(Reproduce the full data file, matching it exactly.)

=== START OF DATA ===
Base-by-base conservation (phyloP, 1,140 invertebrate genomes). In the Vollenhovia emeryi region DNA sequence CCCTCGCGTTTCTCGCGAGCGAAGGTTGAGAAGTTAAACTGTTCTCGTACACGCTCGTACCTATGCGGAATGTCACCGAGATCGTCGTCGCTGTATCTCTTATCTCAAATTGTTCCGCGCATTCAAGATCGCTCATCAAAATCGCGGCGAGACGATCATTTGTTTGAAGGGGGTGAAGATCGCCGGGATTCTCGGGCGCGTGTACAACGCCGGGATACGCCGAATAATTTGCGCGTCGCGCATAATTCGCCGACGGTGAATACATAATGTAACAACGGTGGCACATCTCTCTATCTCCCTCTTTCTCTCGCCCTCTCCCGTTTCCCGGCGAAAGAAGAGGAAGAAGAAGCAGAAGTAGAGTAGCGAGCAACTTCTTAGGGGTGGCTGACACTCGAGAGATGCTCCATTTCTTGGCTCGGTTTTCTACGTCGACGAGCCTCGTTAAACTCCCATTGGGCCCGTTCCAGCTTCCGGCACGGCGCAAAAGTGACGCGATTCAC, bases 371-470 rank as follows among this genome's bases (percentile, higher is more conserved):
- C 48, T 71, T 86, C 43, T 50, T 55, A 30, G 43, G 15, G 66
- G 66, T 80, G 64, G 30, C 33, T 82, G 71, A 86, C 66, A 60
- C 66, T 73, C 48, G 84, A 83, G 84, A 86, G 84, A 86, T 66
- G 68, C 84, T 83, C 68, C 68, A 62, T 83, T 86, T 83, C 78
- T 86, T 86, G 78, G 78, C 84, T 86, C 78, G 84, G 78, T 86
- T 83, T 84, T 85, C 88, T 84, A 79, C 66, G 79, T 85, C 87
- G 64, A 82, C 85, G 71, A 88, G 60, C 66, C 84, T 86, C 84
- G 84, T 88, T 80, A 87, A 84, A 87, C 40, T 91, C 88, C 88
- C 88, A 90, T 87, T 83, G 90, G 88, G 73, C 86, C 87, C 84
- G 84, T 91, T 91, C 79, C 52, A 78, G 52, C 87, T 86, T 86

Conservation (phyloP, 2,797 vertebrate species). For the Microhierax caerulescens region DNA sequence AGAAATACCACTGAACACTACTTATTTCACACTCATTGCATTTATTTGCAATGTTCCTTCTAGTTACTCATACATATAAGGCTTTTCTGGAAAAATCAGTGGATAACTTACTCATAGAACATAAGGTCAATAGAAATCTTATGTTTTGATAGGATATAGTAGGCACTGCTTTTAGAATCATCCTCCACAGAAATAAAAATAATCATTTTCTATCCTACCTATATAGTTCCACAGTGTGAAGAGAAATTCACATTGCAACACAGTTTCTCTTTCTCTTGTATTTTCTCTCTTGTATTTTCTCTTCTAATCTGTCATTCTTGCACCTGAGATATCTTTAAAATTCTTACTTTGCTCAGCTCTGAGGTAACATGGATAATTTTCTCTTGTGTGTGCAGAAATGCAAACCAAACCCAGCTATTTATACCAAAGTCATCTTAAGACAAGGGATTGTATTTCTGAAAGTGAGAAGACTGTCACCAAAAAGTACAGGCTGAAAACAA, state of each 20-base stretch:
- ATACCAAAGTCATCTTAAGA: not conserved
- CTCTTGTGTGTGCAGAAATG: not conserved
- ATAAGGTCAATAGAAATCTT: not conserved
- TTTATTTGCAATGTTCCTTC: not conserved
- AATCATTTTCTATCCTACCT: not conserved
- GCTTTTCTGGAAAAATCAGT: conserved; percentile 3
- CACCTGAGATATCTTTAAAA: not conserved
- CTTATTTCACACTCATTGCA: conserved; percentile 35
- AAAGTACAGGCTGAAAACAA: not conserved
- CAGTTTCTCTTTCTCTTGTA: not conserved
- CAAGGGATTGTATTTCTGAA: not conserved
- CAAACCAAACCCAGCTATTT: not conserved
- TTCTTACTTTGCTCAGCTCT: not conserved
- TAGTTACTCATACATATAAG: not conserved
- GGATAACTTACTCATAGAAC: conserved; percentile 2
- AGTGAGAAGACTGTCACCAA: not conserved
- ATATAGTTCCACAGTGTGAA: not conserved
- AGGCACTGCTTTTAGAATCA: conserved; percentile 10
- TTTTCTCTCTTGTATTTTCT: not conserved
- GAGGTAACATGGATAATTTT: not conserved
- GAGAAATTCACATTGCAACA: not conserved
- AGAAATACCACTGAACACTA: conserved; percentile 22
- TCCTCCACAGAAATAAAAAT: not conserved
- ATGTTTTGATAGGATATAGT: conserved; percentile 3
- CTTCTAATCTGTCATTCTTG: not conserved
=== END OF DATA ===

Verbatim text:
Base-by-base conservation (phyloP, 1,140 invertebrate genomes). In the Vollenhovia emeryi region DNA sequence CCCTCGCGTTTCTCGCGAGCGAAGGTTGAGAAGTTAAACTGTTCTCGTACACGCTCGTACCTATGCGGAATGTCACCGAGATCGTCGTCGCTGTATCTCTTATCTCAAATTGTTCCGCGCATTCAAGATCGCTCATCAAAATCGCGGCGAGACGATCATTTGTTTGAAGGGGGTGAAGATCGCCGGGATTCTCGGGCGCGTGTACAACGCCGGGATACGCCGAATAATTTGCGCGTCGCGCATAATTCGCCGACGGTGAATACATAATGTAACAACGGTGGCACATCTCTCTATCTCCCTCTTTCTCTCGCCCTCTCCCGTTTCCCGGCGAAAGAAGAGGAAGAAGAAGCAGAAGTAGAGTAGCGAGCAACTTCTTAGGGGTGGCTGACACTCGAGAGATGCTCCATTTCTTGGCTCGGTTTTCTACGTCGACGAGCCTCGTTAAACTCCCATTGGGCCCGTTCCAGCTTCCGGCACGGCGCAAAAGTGACGCGATTCAC, bases 371-470 rank as follows among this genome's bases (percentile, higher is more conserved):
- C 48, T 71, T 86, C 43, T 50, T 55, A 30, G 43, G 15, G 66
- G 66, T 80, G 64, G 30, C 33, T 82, G 71, A 86, C 66, A 60
- C 66, T 73, C 48, G 84, A 83, G 84, A 86, G 84, A 86, T 66
- G 68, C 84, T 83, C 68, C 68, A 62, T 83, T 86, T 83, C 78
- T 86, T 86, G 78, G 78, C 84, T 86, C 78, G 84, G 78, T 86
- T 83, T 84, T 85, C 88, T 84, A 79, C 66, G 79, T 85, C 87
- G 64, A 82, C 85, G 71, A 88, G 60, C 66, C 84, T 86, C 84
- G 84, T 88, T 80, A 87, A 84, A 87, C 40, T 91, C 88, C 88
- C 88, A 90, T 87, T 83, G 90, G 88, G 73, C 86, C 87, C 84
- G 84, T 91, T 91, C 79, C 52, A 78, G 52, C 87, T 86, T 86

Conservation (phyloP, 2,797 vertebrate species). For the Microhierax caerulescens region DNA sequence AGAAATACCACTGAACACTACTTATTTCACACTCATTGCATTTATTTGCAATGTTCCTTCTAGTTACTCATACATATAAGGCTTTTCTGGAAAAATCAGTGGATAACTTACTCATAGAACATAAGGTCAATAGAAATCTTATGTTTTGATAGGATATAGTAGGCACTGCTTTTAGAATCATCCTCCACAGAAATAAAAATAATCATTTTCTATCCTACCTATATAGTTCCACAGTGTGAAGAGAAATTCACATTGCAACACAGTTTCTCTTTCTCTTGTATTTTCTCTCTTGTATTTTCTCTTCTAATCTGTCATTCTTGCACCTGAGATATCTTTAAAATTCTTACTTTGCTCAGCTCTGAGGTAACATGGATAATTTTCTCTTGTGTGTGCAGAAATGCAAACCAAACCCAGCTATTTATACCAAAGTCATCTTAAGACAAGGGATTGTATTTCTGAAAGTGAGAAGACTGTCACCAAAAAGTACAGGCTGAAAACAA, state of each 20-base stretch:
- ATACCAAAGTCATCTTAAGA: not conserved
- CTCTTGTGTGTGCAGAAATG: not conserved
- ATAAGGTCAATAGAAATCTT: not conserved
- TTTATTTGCAATGTTCCTTC: not conserved
- AATCATTTTCTATCCTACCT: not conserved
- GCTTTTCTGGAAAAATCAGT: conserved; percentile 3
- CACCTGAGATATCTTTAAAA: not conserved
- CTTATTTCACACTCATTGCA: conserved; percentile 35
- AAAGTACAGGCTGAAAACAA: not conserved
- CAGTTTCTCTTTCTCTTGTA: not conserved
- CAAGGGATTGTATTTCTGAA: not conserved
- CAAACCAAACCCAGCTATTT: not conserved
- TTCTTACTTTGCTCAGCTCT: not conserved
- TAGTTACTCATACATATAAG: not conserved
- GGATAACTTACTCATAGAAC: conserved; percentile 2
- AGTGAGAAGACTGTCACCAA: not conserved
- ATATAGTTCCACAGTGTGAA: not conserved
- AGGCACTGCTTTTAGAATCA: conserved; percentile 10
- TTTTCTCTCTTGTATTTTCT: not conserved
- GAGGTAACATGGATAATTTT: not conserved
- GAGAAATTCACATTGCAACA: not conserved
- AGAAATACCACTGAACACTA: conserved; percentile 22
- TCCTCCACAGAAATAAAAAT: not conserved
- ATGTTTTGATAGGATATAGT: conserved; percentile 3
- CTTCTAATCTGTCATTCTTG: not conserved